The last few days have had many Kigalians buzzing rather unexpectedly. No January blues here…thank God! Who do we have to thank? A rather surprise pick, the bureaucrats at the mighty City of Kigali.
Not to be outdone by the fireworks bonanza at the Kigali Convention Centre, the city authorities decided to set off fireworks of their own rather belatedly, on Jan 5th, 2017. The package was a dull looking 2 page document on white A4 size paper.
Looks can be rather deceptive; the contents of the ‘package’ were surprisingly explosive! So much so that the aftershocks are still being felt to this day, a whole week after they were unleashed on the unsuspecting Kigali business community.
I refer of course to that most combustible of substances, namely policy regulations in the form of directives in this case from the city authorities. Kigalians are usually a calm lot but the last few days have brought out their animated side.
Watching RTV’s PRIMETIME LIVE on Wednesday 11th January, had me witness perhaps the most heated business related debate ever shown on Rwandan TV’s English programming. This followed a week long social media debate that is still ongoing as I write.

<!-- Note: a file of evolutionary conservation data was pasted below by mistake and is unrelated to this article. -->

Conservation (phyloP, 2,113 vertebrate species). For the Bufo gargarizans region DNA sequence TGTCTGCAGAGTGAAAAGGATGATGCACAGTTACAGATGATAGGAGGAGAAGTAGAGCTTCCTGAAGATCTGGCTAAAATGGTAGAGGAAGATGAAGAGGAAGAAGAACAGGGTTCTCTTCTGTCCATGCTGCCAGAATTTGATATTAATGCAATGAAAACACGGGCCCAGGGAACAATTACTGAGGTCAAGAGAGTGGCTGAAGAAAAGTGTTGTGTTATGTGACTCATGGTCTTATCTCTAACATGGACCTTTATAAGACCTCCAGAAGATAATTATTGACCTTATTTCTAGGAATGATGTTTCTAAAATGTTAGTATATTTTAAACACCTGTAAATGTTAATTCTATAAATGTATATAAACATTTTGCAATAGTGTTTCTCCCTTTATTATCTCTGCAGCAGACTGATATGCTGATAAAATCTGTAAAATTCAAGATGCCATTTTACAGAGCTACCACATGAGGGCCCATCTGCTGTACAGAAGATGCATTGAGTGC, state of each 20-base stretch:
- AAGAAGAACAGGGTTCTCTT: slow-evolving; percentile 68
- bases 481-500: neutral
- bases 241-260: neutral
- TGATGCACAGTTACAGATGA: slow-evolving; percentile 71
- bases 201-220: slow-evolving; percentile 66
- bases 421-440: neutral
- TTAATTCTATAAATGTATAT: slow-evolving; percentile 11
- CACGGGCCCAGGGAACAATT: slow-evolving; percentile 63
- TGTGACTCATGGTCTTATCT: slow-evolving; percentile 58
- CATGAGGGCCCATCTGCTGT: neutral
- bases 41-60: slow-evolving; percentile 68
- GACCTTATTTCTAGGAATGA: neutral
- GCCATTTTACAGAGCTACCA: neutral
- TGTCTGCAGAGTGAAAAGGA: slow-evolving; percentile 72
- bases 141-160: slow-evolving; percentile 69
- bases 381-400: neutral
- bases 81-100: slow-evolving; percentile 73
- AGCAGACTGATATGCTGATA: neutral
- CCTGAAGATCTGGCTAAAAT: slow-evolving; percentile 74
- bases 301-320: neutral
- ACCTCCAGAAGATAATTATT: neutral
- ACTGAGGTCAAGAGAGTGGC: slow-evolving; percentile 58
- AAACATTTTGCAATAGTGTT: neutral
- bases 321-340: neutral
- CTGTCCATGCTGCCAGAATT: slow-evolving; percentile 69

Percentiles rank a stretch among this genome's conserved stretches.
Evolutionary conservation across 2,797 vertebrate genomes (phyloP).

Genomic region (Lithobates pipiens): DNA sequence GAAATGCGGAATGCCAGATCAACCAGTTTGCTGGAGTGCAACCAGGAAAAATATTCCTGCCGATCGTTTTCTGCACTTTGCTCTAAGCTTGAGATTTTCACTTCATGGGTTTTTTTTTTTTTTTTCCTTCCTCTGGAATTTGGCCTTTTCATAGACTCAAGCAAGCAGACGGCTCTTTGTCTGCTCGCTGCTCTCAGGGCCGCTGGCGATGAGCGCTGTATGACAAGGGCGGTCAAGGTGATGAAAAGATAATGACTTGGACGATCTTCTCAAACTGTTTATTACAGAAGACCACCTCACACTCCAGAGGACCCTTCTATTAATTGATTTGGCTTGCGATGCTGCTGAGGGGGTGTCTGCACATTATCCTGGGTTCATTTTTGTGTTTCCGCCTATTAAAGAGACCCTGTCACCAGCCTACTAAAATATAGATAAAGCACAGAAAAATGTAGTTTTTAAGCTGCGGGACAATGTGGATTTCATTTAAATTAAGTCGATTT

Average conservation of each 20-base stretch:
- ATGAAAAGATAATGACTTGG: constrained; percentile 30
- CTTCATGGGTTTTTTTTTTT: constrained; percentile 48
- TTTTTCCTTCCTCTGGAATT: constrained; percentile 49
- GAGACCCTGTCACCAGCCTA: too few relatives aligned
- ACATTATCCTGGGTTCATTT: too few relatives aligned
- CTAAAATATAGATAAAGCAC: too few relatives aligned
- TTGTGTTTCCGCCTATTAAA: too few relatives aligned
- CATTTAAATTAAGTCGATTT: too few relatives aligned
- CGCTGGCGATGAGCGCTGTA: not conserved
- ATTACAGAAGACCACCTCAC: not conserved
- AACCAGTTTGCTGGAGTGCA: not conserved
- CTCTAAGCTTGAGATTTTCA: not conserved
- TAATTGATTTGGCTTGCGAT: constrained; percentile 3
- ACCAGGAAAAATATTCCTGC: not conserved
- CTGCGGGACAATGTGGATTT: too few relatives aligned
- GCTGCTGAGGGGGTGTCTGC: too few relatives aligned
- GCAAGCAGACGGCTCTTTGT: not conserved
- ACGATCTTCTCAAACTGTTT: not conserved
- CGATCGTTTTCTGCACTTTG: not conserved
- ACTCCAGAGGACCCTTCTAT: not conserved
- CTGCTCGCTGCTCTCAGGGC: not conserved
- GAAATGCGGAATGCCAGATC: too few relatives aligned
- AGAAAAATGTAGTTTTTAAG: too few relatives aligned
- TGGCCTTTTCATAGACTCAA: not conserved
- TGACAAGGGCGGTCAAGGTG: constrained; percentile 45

Why all this excitement in the usually dull business month of January?
The said explosive package contained the message to the effect that all businesses operating in designated residential areas should relocate before 31st March 2017 to commercial areas as per the Kigali City Master Plan (KCMP) of 2013.
This directive affects multitudes of small businesses (SMEs), Civil Society Organizations and other NGOs that seem to prefer residential houses as their offices.
This is often due to the extra floor space one gets for relatively lower rental fees compared to setting up offices in the commercial buildings around Kigali City.
City of Kigali authorities have made their position repeatedly clear. There is a need to follow the zoning guidelines stipulated in the city’s master plan.
What seems to have irked most SME owners however, is the open secret that this directive is partly motivated by the need to fill the commercial buildings that have recently sprouted around Kigali such as Makuza Peace plaza, CHIC shopping complex and Kigali Heights among others. That notwithstanding, City authorities are acting within their mandate to ensure an orderly city in the long run.
There is a common saying that “the end always justifies the means”. In this particular case, I beg to categorically disagree.
While the intended “end” is justifiable, the means being employed by City of Kigali are exceptionally punitive to the small business owner and in turn the landlords currently collecting rental fees from the residential houses turned offices.
SMEs by nature grow organically.
That means that entrepreneurs minimize costs while trying to expand the market for their products or services. Among business overhead costs, rent always features significantly and thus is a primary target in an entrepreneur’s cost cutting efforts.